A curvy two-lane road bordered on one side by old growth pine and the other by a wide ditch, some say it’s a ravine, but ditch is a better description. A ditch where people throw trash from their cars and discard useless junk they don’t want anymore. TVs, old refrigerators, even a rusted out flat-bottomed boat stuck up out of the ditch for a while. Until old man Mosley hauled it to his scrap yard, hoping to patch it up.

Millie knew the road well. It led to the choir director’s house. The Tingle family had once owned all of the land in that corner of the county. The choir director’s wife had been a Tingle. Her grandfather, Graham Tingle, had farmed tobacco and his father before him. Tradition dictated the Tingle family lead the way for economic development in the county. To Graham that meant growing, warehousing, and selling tobacco as well as supporting charities his wife, Angeline, found worthwhile.

The cut-off road was the result of a settlement with a neighboring farmer over a water rights dispute. The rocky, uneven land was of no value to the Tingles, unsuitable for livestock or farming. So, it became a short cut through the farms to County Route 29, the children’s home at one end, the state mental hospital at the other. No one ever talked about the mothers and children separated by that winding serpent that slithered from Mercy’s Hope toward the edge of despair, a complex of low, white buildings that held tortured souls and silent screams of mill workers, farmers, and the ones just passing through who became trapped inside the county lines for one reason or another.

Millie learned to hate that stretch of twisting blacktop. Too many times sitting in the back seat while the choir director’s wife rushed to get to the church or the state hospital where she volunteered, Millie became violently ill, causing the choir director’s wife to strongly reconsider her choice to become a foster parent.

“Hurry up. I’ve got to get to the church before the deacons’ wives start showing up. Why did you do this after I spent so much time picking out just the right outfit for you? Millie, I think you do this on purpose.”

Nothing was sacred. Any infraction could instantly jeopardize the foster parent foster child arrangement, as fragile as the egg shells Millie often found herself walking on when the choir director’s wife threatened to assert her option to revoke Millie’s privilege.

“I’m sorry. Please.” Still retching and green, Millie staggered a bit trying to wipe off her dress with the Kleenex the choir director’s wife had tossed over the seat to her before she finally pulled over.

“My heels are sinking in this muck! Millie, do you want me to be embarrassed? Sometimes I think you’d rather go back to Mercy’s Hope. Is that what you want? Because if it is…”

“No, please. I’m really sorry. I don’t want to go back. Please don’t send me back.”

Millie’s heart was throbbing. Her head was throbbing. She started to get down on her knees and beg for forgiveness but she was afraid she’d throw up on the choir director’s wife’s shoes. The car sickness made worse by the threat of being sent back to endure Miss Genevieve’s strict rules became a regular part of their routine. Millie was grateful when school started, free from the daily requirement to be the traveling companion of the choir director’s wife. Times Millie knew she’d have no choice, she learned not to eat beforehand.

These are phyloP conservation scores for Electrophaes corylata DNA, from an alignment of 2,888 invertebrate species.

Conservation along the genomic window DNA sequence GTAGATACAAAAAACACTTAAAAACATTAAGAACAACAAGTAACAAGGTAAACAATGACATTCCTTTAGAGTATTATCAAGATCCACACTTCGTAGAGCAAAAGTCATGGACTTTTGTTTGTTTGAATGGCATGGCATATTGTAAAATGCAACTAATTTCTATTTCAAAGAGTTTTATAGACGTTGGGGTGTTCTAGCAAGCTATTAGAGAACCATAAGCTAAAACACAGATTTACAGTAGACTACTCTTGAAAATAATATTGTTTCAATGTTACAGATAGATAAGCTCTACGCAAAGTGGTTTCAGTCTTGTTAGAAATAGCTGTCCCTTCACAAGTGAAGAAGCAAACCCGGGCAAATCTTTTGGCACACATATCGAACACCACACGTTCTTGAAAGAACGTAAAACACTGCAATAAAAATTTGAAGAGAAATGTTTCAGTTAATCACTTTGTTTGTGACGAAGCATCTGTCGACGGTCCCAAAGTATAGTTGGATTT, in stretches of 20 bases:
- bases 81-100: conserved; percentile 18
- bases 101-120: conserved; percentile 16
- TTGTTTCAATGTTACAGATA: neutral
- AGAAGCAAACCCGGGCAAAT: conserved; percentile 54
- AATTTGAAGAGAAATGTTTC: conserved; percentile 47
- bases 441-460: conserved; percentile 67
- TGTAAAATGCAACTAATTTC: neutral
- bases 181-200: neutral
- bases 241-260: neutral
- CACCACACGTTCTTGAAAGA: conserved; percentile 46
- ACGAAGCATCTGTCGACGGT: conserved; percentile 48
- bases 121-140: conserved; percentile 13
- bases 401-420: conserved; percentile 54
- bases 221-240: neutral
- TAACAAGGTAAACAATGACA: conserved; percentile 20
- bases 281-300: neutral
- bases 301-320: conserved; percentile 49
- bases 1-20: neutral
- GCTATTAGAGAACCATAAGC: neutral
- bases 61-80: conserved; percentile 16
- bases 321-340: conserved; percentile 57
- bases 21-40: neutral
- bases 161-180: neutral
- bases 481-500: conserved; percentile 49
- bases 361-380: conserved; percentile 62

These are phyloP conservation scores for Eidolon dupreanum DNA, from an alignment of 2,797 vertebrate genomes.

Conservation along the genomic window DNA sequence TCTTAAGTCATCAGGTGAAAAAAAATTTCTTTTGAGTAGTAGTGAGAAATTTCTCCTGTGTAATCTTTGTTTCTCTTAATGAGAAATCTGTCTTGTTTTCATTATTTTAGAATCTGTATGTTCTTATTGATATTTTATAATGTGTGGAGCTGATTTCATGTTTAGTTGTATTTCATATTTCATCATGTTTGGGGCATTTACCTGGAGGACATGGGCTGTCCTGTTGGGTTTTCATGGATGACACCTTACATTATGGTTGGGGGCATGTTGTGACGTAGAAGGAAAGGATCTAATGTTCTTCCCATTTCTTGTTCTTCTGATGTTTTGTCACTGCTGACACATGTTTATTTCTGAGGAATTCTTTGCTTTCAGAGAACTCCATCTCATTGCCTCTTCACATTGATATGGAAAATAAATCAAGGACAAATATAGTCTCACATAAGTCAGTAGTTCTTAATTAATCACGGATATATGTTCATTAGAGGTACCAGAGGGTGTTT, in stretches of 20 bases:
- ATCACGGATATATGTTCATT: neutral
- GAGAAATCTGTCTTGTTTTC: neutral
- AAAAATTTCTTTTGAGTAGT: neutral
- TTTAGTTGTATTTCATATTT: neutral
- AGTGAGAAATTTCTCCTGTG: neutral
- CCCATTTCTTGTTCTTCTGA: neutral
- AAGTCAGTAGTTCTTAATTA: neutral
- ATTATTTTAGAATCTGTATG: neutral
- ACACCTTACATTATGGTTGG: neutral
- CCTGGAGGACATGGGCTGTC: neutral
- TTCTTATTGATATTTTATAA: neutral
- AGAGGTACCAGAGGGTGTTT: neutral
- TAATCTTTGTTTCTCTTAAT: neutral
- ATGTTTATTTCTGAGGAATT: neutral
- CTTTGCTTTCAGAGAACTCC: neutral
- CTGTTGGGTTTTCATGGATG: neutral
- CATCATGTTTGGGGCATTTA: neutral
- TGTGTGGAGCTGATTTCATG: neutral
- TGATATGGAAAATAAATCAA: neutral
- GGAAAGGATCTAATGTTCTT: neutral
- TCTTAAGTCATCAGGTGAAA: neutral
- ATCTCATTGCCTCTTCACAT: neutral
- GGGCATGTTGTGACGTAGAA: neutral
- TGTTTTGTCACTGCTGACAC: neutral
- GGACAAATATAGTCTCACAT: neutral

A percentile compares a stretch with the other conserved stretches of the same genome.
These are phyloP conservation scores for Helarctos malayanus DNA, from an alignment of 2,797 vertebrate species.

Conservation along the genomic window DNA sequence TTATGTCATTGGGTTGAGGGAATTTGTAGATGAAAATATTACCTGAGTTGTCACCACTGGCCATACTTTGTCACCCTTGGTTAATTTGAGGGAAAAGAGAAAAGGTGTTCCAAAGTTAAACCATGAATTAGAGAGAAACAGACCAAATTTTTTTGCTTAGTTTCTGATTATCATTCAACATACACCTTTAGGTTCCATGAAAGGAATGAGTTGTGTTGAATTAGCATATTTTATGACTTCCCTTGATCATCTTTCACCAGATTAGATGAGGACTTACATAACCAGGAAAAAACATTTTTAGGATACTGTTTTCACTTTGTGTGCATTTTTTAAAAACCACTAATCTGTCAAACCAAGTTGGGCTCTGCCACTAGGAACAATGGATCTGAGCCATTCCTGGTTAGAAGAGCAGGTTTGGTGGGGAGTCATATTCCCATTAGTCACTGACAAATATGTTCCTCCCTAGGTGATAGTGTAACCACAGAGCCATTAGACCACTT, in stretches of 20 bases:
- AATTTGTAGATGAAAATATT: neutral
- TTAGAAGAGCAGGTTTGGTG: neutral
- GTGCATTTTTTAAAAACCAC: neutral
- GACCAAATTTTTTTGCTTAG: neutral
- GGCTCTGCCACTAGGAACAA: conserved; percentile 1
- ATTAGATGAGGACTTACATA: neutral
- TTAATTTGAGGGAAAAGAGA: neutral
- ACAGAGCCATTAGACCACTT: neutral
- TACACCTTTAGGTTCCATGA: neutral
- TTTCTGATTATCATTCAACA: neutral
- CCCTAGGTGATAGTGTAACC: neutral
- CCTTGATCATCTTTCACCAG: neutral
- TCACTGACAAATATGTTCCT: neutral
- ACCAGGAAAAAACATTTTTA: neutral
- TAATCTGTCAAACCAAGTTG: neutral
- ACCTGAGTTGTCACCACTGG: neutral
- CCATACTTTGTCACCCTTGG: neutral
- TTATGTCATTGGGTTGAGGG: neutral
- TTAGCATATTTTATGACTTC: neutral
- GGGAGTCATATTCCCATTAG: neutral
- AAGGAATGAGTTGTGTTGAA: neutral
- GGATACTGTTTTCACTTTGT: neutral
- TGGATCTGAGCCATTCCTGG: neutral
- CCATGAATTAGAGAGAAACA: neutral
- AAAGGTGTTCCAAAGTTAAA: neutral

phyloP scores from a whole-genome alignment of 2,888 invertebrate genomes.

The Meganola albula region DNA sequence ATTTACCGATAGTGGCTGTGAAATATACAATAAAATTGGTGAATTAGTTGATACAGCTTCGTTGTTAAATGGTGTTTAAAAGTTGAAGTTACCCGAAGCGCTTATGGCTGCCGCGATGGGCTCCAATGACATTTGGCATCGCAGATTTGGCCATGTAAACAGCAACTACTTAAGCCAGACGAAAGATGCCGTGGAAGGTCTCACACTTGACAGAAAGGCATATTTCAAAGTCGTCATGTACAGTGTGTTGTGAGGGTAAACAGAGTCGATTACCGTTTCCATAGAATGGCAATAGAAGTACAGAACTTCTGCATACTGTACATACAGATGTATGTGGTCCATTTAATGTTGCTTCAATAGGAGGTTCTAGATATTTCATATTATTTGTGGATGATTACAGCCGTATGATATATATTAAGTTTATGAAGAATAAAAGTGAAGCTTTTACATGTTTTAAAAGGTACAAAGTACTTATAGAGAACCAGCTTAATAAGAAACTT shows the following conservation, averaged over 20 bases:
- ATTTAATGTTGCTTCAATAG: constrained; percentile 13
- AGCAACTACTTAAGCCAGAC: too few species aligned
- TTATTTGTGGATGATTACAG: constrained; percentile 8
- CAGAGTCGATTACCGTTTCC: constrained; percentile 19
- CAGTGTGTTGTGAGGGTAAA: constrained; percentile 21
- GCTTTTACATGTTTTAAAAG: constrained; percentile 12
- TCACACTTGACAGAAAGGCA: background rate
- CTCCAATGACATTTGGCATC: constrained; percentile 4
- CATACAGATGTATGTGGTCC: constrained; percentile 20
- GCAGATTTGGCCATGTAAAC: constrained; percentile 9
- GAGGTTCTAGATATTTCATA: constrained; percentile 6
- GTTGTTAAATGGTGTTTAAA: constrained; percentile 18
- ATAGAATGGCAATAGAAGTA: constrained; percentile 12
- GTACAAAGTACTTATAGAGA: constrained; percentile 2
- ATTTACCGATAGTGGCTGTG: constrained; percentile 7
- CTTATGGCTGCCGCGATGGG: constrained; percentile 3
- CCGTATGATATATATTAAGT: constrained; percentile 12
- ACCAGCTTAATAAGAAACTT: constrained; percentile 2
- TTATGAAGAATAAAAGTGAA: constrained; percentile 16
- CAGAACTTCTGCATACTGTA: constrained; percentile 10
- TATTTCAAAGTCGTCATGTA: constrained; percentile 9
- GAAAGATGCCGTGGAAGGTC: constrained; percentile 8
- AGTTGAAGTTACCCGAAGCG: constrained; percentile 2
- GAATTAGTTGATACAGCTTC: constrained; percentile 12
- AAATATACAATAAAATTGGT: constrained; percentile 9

It was true. The choir director’s wife had been charmed by Millie’s innocence that Sunday after the storm that ripped a hole in the roof at Mercy’s Hope.

“What’s the difference between a miracle and a blessing?” Millie’s question caught the choir director’s wife off guard.

“Miracles and blessings are acts of mercy and grace,” she said.

“So, do you think my escaping that tree that crashed through the roof was a miracle or a blessing?” The seriousness of Millie’s expression was precious. The choir director’s wife gave Millie a gentle hug.

“Both,” she said.

The tenderness of that moment seemed a distant memory as Millie and the choir director’s wife stood there that morning on the side of Tingle Cut-Off.

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9 thoughts on “They Call It Tingle Cut-Off

  1. So happy I continue to catch up on all my reading. I simply adore this series, so wonderfully written.

  2. Almost forgot to check in here today – glad I didn’t. What a great episode.Hang on Millie!

  3. I want to hug Millie. Poor thing. Thanks for the pingback, sister. Let’s kick some more ass next week.

    1. Honie Briggs says:

      Yeah, Millie can’t seem to catch a break. Final exam is next week, but I’ll give the ass kickin’ that ol’ college try! Loved your post today!

  4. artsifrtsy says:

    This reads so authentic – I love it! I feel her stress and disappointment.

    1. Honie Briggs says:

      Millie has had a rough go of it, hasn’t she? I don’t see it getting better for her any time soon either. She’s been on my mind a lot lately, but I haven’t had time to get back to her story. I’m finding it hard to regain the “voice” when I stop writing for a bit. So, I’m glad is reads authentic.

  5. Brigitte says:

    It’s my day of reading and catching up on blogs today and I’m glad I did yours. Loved this, Honie. The description of the children’s home/mental hospital — very chilling! If it’s the coffee, margaritas or Weebs that’s inspiring all this, it’s a good, good thing. Hope things are wonderful in your world and happy weekend.

    1. Honie Briggs says:

      Thanks Brigitte – this was my day of procrastinating homework. it’s a serious ritual I’ve observed all week. HA! I’ve had to divide my time between want to do and must do. Must do doesn’t win out as often as it should and I find myself burning the wick at both ends. =:o

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